Trump’s Huge Saudi Arms Deal is a Big Lie
Among the purported accomplishments of Donald Trump’s first presidential trip abroad—the one in which he insulted NATO allies, lost a handshake battle with French president Emmanuel Macron, and labeled Germans “bad, very bad”—the White House was eager to publicize the “tremendous” $110 billion arms and investments deal he struck with Saudi Arabia. According to The New York Times, the agreement was spearheaded by his son-in-law, Jared Kushner, who personally intervened to close the deal. “Let’s get this done today,” he reportedly told a delegation of Saudis in Washington ahead of the president’s high-profile flight to Riyadh.
“The deal was finalized in part thanks to the direct involvement of Jared Kushner, the president’s son-in-law and senior adviser,” CNN reported at the time. “He shocked a high-level Saudi delegation earlier this month when he personally called Lockheed Martin C.E.O. Marillyn Hewson and asked if she would cut the price of a sophisticated missile detection system, according to a source with knowledge of the call.” Soon after, the president signed the deal in a ceremony with King Salman bin Abdulaziz Al Saud.
There’s just one small problem: according to Bruce Riedel, a senior fellow and director at the Brookings Intelligence Project, the so-called deal is more of a wish list than a matter of fact. Or, to use Trump’s favorite phrase, it’s “fake news.”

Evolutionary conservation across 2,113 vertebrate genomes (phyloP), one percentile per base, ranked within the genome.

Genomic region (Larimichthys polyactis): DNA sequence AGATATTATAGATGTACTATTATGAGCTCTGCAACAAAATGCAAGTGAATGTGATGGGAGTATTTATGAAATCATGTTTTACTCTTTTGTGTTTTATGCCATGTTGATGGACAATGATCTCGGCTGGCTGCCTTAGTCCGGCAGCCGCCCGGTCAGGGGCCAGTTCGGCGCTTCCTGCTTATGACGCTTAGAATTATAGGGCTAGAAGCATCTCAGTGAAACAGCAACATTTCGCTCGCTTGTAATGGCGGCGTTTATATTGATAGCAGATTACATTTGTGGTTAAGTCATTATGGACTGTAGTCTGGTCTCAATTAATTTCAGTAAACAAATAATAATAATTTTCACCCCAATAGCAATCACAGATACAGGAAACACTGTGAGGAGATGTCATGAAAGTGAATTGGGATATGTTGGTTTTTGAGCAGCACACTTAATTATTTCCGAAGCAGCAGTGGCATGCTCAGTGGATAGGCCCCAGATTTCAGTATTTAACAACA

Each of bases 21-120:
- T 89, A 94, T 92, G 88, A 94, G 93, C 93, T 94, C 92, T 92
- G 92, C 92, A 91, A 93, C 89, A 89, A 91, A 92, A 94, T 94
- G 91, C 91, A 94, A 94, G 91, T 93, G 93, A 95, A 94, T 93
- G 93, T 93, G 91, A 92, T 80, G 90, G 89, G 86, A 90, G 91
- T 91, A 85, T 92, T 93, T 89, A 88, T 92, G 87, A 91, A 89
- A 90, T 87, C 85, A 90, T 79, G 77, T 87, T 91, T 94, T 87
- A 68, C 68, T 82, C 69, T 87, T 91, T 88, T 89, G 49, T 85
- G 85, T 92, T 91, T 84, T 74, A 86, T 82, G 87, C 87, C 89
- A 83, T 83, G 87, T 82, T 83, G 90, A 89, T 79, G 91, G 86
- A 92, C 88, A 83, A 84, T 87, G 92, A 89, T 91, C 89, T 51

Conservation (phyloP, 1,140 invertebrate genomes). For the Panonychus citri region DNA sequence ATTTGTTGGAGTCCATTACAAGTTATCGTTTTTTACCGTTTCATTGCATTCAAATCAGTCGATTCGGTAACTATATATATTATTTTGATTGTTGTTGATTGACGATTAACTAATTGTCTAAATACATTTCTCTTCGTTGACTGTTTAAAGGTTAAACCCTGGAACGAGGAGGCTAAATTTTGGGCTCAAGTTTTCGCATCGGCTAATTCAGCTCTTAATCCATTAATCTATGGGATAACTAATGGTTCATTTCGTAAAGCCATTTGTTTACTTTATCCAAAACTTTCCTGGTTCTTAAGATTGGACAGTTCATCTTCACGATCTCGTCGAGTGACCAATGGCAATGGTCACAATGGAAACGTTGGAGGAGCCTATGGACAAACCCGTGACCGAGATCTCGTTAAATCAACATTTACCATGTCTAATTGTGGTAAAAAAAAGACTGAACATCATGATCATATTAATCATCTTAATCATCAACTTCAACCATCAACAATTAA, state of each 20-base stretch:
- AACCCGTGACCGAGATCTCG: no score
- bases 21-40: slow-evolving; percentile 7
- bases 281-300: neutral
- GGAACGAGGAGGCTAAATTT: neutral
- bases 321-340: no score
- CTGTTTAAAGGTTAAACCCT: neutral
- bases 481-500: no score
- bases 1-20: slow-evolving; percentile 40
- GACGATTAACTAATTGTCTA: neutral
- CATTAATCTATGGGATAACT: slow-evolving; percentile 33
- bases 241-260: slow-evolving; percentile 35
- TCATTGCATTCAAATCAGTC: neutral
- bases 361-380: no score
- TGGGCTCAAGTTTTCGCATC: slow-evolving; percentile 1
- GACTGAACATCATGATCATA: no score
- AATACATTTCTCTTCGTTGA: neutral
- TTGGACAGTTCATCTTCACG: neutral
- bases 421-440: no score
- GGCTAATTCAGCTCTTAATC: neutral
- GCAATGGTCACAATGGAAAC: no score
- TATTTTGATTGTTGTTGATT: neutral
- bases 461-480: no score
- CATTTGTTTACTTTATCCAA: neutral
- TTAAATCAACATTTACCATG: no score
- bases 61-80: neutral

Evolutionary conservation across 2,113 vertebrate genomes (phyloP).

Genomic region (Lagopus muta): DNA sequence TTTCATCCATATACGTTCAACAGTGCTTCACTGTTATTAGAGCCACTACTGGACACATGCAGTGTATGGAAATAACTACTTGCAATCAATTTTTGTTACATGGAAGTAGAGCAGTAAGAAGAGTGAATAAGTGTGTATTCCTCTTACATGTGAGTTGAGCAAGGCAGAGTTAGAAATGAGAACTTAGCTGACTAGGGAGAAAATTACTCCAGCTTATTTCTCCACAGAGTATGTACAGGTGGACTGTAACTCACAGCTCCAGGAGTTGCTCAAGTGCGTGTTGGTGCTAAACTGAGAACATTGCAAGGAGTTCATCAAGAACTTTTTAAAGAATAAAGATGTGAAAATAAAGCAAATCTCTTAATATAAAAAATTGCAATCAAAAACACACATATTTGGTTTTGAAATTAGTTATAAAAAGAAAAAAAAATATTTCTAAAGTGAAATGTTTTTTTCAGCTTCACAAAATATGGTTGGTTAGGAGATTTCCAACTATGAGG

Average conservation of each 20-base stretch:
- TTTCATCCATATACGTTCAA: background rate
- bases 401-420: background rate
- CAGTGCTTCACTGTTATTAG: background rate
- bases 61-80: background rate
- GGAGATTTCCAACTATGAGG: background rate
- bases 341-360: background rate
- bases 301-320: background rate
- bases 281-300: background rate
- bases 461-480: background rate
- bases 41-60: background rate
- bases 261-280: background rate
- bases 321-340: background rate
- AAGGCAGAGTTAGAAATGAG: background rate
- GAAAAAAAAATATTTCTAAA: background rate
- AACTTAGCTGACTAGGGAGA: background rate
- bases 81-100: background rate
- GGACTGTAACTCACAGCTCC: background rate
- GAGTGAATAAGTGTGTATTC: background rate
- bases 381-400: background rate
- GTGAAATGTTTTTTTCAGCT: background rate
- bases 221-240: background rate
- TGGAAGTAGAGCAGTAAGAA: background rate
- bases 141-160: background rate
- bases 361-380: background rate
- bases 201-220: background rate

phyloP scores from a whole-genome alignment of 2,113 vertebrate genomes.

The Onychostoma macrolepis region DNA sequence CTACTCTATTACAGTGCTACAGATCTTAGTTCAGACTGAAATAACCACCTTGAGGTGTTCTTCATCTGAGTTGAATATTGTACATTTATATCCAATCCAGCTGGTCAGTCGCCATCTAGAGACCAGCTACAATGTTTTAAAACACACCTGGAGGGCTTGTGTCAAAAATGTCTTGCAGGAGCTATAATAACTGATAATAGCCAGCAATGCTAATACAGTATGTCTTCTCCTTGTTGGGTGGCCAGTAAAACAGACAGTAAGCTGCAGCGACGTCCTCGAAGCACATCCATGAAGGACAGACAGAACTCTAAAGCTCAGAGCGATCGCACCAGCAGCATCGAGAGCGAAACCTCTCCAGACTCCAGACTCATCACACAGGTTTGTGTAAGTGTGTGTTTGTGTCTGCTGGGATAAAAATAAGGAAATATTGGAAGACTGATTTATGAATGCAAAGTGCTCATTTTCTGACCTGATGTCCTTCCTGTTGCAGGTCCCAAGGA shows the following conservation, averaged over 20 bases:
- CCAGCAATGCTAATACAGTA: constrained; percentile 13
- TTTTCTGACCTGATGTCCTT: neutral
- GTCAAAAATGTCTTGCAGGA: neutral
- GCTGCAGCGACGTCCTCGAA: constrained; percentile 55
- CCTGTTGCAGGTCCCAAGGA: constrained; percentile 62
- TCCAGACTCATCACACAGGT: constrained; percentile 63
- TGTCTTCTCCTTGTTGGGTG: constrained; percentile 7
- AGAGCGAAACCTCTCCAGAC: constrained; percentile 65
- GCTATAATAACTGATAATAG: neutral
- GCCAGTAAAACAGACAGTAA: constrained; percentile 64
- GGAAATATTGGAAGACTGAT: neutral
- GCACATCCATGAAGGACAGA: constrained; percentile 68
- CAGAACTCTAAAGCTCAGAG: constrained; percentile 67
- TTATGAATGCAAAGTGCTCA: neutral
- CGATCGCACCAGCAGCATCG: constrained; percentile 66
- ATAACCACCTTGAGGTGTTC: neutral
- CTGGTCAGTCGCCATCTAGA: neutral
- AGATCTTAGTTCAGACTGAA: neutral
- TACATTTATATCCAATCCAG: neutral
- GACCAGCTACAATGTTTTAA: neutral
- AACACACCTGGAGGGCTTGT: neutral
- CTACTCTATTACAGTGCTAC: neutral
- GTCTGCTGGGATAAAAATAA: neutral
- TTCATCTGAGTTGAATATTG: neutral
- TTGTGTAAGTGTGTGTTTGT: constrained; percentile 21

Riedel, who worked for the C.I.A. for 30 years, writes that all of his sources in the defense business and on Capitol Hill say “there is no $110 billion deal” but rather “a bunch of letters of interest or intent but not contracts. Many are offers that the defense industry thinks the Saudis will be interested in someday,” but “so far, nothing has been notified to the Senate for review.” The arms sales division of the Pentagon, the Defense Security Cooperation Agency, Riedel writes, has labeled them “intended sales.” And here’s the kicker: “none of the deals identified so far are new; all began in the Obama administration.” (The White House did not respond to a request for comment on Riedel’s claims.)
Some of Reidel’s reporting isn’t new—as the Times noted in its story at the time (“$110 Billion Weapons Sale to Saudis Has Jared Kushner’s Personal Touch”), several of the weapons in the proposed package had already been approved under Obama. But leave it to Donald Trump, a brand licensing tycoon who has always been more style than substance, to play up a rough draft of a potential agreement as a groundbreaking diplomatic success. His son-in-law, it seems, has a flair for selling a good story, too.